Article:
I don’t know what her students’ test scores are like, or what her principal thinks. But I do know that if I had a child in third grade, I’d want someone like Kaylie Gomez to teach her.
Gomez is a rookie teacher at a tiny charter school in South Los Angeles. She’s got 23 students in her class at Wisdom Academy for Young Scientists. I met them this spring on a field trip they took to Cal State Northridge.
I’d received a personal invitation in the mail, handwritten and decorated by Gomez’s students. The teacher followed up with endless emails, imploring me to join them on campus.
I showed up because I admired her persistence. She wanted to teach her students not just about college, but that someone, beyond their parents and teacher, cares about their prospects.
Gomez, a Cal State Northridge alum, enlisted the provost, the dean of education and her favorite professors to host classes and lead a tour of the dorms, athletic center and library.
The kids were like third-graders everywhere: The girls whispered and giggled. The boys kicked each other’s chairs. But they also struck me as whip smart and unfailingly polite.
They didn’t need the science professor to instruct them on the phases of the moon. They’d learned that watching the moon from their yards, just as their teacher taught them.
And they were unimpressed by the journalist following them around. They’re professional writers too, you know. The book their teacher helped them write, “Wacky Stories From Wisdom Academy for Young Scientists,” is available at Amazon.com.
The proceeds it earns will go to their school, but the pride accrues to these students.
Gomez, who was born in Spain, has always wanted to be a teacher. But when she got her credential two years ago, she couldn’t find a full-time job. So she ran an after-school program in Aliso Viejo until Wisdom Academy came calling.
Like a lot of inner-city charter schools, the Wisdom Academy campus is a shoestring operation: eight classrooms, separated by folding doors, in an old church on a haggard stretch of Manchester Avenue.
The days are long and the challenges large. Most students come from poor families; many struggle with academic deficits and behavior problems. In Gomez’s third-grade class, three children couldn’t read at the beginning of the year, while others tested at fourth-grade level.
But the principal is supportive, the senior teachers helpful, “and the school as a whole is really trying to plant the seed of college,” Gomez said.
“It’s a word we throw around a lot,” she said. “These kids think college is just more school. I wanted them to see it’s a community, it’s where you live, where you make your friends.” And where a child who sleeps on a sofa at home sees a bed in a dorm as a luxury.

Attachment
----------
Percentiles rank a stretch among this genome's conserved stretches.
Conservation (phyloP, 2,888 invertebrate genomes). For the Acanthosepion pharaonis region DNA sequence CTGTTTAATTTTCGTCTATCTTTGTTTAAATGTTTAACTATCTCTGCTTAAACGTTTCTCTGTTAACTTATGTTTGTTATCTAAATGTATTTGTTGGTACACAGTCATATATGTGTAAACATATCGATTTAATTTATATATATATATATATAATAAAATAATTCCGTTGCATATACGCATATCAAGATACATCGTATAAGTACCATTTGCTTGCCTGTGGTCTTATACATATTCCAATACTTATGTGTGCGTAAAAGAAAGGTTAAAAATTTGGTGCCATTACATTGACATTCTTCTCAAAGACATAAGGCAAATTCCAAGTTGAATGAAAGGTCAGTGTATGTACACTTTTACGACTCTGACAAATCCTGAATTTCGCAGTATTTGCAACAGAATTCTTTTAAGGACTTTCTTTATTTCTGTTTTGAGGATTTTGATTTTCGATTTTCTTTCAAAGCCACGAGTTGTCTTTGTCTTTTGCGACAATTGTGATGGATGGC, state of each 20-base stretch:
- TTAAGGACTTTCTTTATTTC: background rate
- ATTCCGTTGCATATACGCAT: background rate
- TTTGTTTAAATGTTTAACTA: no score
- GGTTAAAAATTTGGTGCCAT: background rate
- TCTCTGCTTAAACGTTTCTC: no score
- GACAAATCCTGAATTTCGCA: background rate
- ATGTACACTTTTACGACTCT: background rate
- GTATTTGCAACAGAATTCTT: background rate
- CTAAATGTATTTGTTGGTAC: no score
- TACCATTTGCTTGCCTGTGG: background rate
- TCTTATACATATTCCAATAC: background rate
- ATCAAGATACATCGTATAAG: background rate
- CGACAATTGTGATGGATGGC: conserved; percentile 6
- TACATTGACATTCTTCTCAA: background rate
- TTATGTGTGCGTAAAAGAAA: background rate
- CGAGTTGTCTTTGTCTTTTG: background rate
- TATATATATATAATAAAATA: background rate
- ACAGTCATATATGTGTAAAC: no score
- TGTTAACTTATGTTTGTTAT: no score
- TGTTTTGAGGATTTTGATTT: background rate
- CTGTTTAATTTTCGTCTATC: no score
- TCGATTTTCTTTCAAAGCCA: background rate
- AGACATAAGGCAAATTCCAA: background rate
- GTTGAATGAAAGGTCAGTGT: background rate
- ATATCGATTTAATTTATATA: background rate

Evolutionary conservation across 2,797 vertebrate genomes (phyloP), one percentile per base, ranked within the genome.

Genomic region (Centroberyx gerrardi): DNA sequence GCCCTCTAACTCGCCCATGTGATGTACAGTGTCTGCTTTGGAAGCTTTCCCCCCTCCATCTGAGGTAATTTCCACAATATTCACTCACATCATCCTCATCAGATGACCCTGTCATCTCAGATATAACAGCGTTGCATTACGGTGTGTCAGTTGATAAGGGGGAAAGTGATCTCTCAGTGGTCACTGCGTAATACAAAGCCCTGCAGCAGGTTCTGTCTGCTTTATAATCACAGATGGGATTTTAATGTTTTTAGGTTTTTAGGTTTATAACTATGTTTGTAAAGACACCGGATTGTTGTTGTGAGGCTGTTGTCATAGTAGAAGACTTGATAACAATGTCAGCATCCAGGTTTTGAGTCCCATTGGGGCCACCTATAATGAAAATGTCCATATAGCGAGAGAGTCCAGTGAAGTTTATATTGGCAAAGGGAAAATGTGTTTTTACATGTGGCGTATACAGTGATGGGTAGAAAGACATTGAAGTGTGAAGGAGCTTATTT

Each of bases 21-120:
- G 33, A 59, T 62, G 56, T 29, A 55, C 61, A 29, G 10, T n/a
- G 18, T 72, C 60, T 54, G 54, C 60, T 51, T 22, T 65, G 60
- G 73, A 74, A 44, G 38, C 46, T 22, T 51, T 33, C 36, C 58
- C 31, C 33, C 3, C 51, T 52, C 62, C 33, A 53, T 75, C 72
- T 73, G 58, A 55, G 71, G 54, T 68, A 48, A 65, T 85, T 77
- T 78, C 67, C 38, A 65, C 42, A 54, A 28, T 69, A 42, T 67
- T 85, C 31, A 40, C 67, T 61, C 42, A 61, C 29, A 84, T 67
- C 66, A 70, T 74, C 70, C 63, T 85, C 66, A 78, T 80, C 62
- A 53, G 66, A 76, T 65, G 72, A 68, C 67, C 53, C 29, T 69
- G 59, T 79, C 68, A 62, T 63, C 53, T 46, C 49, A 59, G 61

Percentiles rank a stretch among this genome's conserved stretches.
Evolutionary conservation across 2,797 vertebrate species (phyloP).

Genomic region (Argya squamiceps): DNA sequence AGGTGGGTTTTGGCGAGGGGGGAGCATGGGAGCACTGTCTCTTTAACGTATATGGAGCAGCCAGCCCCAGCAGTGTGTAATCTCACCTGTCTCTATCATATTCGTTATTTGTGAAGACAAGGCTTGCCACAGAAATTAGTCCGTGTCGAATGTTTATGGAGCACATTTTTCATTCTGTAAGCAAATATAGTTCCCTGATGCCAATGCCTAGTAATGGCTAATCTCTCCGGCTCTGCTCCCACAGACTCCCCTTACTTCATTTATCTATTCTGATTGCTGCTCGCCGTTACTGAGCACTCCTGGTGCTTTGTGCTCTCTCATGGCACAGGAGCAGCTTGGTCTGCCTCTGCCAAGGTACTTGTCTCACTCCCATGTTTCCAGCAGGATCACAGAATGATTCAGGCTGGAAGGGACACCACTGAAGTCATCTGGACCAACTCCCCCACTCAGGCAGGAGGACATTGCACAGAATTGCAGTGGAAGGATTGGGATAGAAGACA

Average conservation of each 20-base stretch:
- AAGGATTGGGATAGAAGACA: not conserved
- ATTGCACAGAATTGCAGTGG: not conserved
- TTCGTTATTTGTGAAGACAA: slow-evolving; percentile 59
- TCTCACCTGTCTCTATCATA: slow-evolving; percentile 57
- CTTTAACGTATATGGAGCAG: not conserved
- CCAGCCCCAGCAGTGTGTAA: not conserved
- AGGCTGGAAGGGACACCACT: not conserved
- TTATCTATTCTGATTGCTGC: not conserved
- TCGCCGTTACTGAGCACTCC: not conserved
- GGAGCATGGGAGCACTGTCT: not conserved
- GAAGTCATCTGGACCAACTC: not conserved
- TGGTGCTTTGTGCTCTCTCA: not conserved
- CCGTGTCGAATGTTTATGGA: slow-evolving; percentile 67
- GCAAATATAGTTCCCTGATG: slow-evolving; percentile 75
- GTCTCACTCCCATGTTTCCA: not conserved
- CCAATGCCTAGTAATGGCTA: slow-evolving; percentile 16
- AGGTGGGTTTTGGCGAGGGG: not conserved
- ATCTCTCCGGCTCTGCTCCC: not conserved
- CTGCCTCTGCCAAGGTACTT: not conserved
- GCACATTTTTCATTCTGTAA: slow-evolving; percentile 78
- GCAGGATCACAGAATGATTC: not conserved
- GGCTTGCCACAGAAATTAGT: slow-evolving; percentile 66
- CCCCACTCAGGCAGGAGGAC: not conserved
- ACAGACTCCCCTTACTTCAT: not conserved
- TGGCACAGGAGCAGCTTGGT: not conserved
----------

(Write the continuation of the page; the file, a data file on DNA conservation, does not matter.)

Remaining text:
Gomez understands that her role is bigger than science or reading or math. She’s trying to teach her students to be good citizens, to handle their emotions, to imagine lives beyond the limitations of low expectations and poverty.
The teacher’s own life has taught her that motivation matters more than test scores. “When you come from tough circumstances, that’s what matters. It’s not a matter of what they’re capable of, it’s whether they’re going to do it.”
Many of her students are being raised by single mothers. Gomez grew up without a father too. “They want to use that as an excuse. I don’t know where they hear it, but it doesn’t work with me,” she said.
Her classroom is an excuse-free zone: “When they do something wrong, they just say ‘I’m sorry. I did something wrong.’”
She tells them that life isn’t fair, that it’s tougher for some people. “That’s just the way it is. That’s why you have to work harder,” she said.
“I try to make it sound like knowledge is this thing that nobody can take away from you. And the smarter you are, the easier life is going to be, because you’ll be able to handle things better.”
Miss Gomez got the news she wanted on Monday: She’ll be back at Wisdom Academy as a third-grade teacher this fall. She’ll also be studying for her master’s degree in curriculum and instruction.
“There’s still a lot I have to learn,” she said. “My students have been very patient with me. We call ourselves a family.”
I think this rookie teacher already gets what many veterans don’t: Children don’t care what you know until they know that you care.
Gomez doesn’t coddle her kids, but she does make learning fun. I visited her class on the semester’s last day, and almost every child had a story to share about something they enjoyed:
Reading parties, where the teacher serves cocoa and the students wear pajamas. Music lessons on Miss Gomez’s keyboard. Yoga sessions. Zumba classes. Science projects that use jump-ropes and marbles to make “anti-gravity” real. Even the journals she makes them keep, and the letters she writes to students every week.
“You know what I like best about Miss Gomez?,” asked Keshanna Harris, bouncing in her seat. “Just being a good person.... She’s Mama Bear.”
I can feel that influence in her classroom. The children raise their hands, applaud their classmates, encourage a child who’s too shy to speak.
Those aren’t the skills measured on achievement tests. But they are a measure of self-respect.